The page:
Republicanism and Socialism

This section provides links to classic writings on republicanism and socialism by political thinkers including Karl Marx, Jean Jacques Rousseau, and Tom Paine.

Jean Jacques Rousseau

Jean Jacques Rousseau (1712-1778) is one of the most important European political philosopers, whose writings influenced both the French Revolution and later socialist theory. Born in Geneva, then an independent city state, he spent most of his life in France. His most important work, The Social Contract, was published in 1762 and is a classical work of republican political theory. It argues that sovereignty should be in the hands of the people, and that it should be exercised directly rather than delegated to a legislative assembly.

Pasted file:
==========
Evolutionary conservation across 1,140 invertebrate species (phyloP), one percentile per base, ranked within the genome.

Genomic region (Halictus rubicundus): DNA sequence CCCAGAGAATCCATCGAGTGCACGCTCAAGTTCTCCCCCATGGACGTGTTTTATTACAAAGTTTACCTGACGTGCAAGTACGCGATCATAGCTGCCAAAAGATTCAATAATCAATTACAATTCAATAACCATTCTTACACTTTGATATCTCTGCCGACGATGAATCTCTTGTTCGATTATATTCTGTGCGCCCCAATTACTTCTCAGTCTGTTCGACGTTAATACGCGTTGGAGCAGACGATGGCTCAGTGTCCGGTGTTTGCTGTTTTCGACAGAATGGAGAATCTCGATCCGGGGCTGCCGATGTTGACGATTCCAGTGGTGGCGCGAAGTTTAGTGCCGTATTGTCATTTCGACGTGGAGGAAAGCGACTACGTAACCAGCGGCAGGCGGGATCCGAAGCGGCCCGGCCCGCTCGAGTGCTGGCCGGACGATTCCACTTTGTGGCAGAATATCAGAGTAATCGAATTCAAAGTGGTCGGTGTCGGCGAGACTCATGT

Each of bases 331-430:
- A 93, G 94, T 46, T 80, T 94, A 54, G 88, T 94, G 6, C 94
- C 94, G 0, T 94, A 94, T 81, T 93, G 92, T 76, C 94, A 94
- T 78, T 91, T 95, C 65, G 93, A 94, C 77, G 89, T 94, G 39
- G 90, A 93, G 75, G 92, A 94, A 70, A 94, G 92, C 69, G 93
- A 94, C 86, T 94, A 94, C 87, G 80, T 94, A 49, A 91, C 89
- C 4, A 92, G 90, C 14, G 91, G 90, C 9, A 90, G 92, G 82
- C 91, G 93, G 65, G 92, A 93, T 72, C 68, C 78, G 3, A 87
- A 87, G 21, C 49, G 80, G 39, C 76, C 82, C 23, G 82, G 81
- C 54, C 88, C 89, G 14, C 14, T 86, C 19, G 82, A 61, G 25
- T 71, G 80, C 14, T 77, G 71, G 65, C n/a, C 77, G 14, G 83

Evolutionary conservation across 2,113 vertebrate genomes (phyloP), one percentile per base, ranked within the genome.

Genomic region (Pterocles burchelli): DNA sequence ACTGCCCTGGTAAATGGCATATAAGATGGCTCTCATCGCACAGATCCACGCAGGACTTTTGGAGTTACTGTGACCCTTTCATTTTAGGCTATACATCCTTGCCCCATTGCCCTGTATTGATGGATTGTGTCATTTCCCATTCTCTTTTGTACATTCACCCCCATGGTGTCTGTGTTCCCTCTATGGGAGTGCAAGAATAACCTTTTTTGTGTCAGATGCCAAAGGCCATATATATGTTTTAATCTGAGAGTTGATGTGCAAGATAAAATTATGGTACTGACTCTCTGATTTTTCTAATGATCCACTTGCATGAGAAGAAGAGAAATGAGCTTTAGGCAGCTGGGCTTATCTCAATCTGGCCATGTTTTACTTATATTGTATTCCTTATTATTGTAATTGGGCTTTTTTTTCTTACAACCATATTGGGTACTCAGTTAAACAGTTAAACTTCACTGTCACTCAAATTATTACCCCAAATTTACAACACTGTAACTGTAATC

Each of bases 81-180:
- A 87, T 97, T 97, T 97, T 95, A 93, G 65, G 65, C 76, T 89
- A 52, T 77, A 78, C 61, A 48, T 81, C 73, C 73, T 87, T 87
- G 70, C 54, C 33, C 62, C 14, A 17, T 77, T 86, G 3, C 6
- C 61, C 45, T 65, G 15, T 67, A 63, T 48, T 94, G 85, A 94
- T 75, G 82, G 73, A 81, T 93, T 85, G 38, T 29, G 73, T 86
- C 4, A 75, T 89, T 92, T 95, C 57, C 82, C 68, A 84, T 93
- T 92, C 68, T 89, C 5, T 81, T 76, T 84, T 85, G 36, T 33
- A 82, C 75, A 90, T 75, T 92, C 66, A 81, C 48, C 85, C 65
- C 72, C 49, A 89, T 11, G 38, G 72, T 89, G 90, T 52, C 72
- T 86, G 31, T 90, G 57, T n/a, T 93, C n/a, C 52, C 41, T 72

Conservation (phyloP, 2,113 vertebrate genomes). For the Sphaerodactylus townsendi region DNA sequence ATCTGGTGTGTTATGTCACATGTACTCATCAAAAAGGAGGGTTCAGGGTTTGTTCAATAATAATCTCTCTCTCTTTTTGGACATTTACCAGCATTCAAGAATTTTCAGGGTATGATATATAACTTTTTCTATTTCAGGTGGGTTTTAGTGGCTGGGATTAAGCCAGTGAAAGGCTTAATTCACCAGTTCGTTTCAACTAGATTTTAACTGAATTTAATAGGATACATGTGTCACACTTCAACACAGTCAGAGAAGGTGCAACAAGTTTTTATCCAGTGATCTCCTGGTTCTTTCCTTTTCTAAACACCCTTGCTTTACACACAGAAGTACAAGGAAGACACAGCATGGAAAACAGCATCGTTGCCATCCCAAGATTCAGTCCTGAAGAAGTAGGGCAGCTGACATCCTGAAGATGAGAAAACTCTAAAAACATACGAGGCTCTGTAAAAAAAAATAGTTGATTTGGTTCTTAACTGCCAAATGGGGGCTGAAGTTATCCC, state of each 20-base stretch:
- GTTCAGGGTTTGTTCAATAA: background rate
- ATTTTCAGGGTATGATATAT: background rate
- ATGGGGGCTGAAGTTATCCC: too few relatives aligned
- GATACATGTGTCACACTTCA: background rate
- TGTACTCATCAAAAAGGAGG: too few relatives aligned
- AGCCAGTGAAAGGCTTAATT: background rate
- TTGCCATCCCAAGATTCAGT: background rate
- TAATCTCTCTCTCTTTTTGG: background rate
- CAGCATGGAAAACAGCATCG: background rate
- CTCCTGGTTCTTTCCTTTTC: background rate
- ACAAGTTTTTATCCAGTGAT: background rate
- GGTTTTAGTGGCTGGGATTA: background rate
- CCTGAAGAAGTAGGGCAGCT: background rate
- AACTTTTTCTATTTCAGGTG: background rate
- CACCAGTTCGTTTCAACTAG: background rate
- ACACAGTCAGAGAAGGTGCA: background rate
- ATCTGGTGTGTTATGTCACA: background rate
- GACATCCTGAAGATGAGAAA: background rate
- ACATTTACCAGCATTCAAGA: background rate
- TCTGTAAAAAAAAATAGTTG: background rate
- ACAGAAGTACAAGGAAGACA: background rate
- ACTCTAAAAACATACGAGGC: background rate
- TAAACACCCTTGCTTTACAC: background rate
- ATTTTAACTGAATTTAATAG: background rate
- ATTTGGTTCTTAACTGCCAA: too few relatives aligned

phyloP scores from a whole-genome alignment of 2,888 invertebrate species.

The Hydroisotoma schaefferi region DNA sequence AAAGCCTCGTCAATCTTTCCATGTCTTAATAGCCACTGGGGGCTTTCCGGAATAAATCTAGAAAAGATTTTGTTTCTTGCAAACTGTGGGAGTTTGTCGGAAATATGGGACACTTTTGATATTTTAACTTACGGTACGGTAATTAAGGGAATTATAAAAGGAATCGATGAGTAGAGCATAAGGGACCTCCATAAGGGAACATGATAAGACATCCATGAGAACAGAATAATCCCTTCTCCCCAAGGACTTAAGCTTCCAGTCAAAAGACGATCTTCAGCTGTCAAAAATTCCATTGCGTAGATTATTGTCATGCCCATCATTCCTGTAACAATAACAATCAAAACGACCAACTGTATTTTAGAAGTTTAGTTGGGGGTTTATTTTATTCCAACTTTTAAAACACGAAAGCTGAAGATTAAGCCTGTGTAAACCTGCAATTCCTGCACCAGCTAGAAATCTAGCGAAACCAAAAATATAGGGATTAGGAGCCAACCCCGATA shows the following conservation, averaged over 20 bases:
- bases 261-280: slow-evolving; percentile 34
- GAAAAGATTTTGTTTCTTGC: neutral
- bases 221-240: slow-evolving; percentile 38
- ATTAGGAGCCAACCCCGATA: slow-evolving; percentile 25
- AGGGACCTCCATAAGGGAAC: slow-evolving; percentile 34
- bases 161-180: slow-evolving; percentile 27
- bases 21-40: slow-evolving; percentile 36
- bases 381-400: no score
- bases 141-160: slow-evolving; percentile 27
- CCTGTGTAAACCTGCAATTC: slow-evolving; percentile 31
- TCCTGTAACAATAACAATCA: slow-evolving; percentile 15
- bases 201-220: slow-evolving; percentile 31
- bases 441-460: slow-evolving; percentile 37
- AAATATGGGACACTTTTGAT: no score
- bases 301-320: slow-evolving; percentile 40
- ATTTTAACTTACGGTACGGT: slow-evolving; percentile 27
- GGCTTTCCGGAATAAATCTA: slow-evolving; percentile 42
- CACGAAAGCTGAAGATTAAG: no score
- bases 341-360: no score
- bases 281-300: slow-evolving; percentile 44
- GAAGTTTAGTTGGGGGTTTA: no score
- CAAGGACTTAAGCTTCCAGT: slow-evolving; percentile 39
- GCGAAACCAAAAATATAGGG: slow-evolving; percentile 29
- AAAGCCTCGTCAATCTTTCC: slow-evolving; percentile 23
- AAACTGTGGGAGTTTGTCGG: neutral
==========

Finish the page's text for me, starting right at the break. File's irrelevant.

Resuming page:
Thomas Paine

Thomas Paine was born in England in 1737, and moved to what were then Britain's American colonies at the age of 37. The American War of Independence began soon after, and Paine wrote a pamphlet entitled Common Sense in support of the colonists' right to self-government. Paine was supportive of the French Revolution from its outbreak in 1789, and wrote his book The Rights of Man (1791) in response to an attack on the revolution by the British conservative Edmund Burke. As well as attacking monarchy and inherited systems of privilege, Paine's work proposes a progressive income tax and something like a modern system of social welfare - revolutionary ideas at the time.

The Rights of Man:     Part I

Karl Marx

Karl Marx (1818-1883) was both a philospher and political activist. The Communist Manifesto, co-written with Friedrich Engels in 1848, gives the best short summary of his political philosophy and theory of history.

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